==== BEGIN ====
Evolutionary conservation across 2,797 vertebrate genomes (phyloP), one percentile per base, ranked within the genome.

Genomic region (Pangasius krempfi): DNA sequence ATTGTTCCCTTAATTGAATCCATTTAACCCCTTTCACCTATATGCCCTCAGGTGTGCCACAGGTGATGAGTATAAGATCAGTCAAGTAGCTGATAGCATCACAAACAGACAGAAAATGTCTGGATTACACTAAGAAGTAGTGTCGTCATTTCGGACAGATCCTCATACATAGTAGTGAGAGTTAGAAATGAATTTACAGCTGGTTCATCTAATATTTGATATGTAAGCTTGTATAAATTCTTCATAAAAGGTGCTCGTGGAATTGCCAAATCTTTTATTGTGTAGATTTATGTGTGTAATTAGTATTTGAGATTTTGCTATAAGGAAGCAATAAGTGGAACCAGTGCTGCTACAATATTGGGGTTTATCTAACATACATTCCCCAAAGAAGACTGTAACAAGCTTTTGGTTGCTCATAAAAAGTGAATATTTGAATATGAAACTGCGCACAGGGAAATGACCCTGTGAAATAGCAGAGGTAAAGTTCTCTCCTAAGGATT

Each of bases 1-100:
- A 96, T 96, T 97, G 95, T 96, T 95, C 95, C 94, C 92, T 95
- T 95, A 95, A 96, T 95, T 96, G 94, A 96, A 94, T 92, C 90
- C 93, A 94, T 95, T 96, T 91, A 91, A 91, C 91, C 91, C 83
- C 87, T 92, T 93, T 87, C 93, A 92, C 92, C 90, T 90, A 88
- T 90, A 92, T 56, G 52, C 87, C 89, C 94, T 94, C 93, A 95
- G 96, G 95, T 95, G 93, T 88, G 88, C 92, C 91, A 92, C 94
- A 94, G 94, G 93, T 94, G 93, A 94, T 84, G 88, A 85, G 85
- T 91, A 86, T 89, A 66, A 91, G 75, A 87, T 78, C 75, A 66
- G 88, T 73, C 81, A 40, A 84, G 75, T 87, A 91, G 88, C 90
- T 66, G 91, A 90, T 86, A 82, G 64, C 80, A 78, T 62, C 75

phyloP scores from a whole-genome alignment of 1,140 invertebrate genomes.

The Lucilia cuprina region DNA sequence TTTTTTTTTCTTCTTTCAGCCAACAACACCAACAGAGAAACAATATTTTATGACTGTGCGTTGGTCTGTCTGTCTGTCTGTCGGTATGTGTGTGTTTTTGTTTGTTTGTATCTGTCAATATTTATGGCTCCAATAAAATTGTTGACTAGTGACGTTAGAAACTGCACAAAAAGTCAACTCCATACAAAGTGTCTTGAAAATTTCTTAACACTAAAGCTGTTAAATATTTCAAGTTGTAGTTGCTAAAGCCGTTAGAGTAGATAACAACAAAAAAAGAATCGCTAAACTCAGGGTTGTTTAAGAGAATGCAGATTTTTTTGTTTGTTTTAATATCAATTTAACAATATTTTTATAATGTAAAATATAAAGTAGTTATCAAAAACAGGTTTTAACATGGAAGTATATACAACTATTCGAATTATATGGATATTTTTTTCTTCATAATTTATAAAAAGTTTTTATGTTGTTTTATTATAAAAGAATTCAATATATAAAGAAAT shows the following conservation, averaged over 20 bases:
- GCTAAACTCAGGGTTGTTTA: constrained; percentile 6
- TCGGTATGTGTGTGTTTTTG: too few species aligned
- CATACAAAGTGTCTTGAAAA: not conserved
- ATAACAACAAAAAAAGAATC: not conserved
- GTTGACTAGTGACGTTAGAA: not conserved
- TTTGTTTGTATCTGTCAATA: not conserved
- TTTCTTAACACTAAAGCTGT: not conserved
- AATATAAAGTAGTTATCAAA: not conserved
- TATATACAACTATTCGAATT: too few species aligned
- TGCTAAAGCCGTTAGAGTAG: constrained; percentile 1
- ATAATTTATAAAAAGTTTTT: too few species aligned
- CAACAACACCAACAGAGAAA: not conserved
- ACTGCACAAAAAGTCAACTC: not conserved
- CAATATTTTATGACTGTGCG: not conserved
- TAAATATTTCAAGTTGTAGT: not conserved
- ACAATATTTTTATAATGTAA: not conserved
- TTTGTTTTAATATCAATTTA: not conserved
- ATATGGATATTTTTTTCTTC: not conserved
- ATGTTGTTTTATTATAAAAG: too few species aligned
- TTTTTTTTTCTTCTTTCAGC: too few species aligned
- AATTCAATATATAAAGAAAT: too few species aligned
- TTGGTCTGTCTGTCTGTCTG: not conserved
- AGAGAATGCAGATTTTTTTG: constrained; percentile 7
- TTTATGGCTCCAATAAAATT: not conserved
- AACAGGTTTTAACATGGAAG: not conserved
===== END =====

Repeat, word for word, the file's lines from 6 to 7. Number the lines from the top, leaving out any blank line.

- C 93, A 94, T 95, T 96, T 91, A 91, A 91, C 91, C 91, C 83
- C 87, T 92, T 93, T 87, C 93, A 92, C 92, C 90, T 90, A 88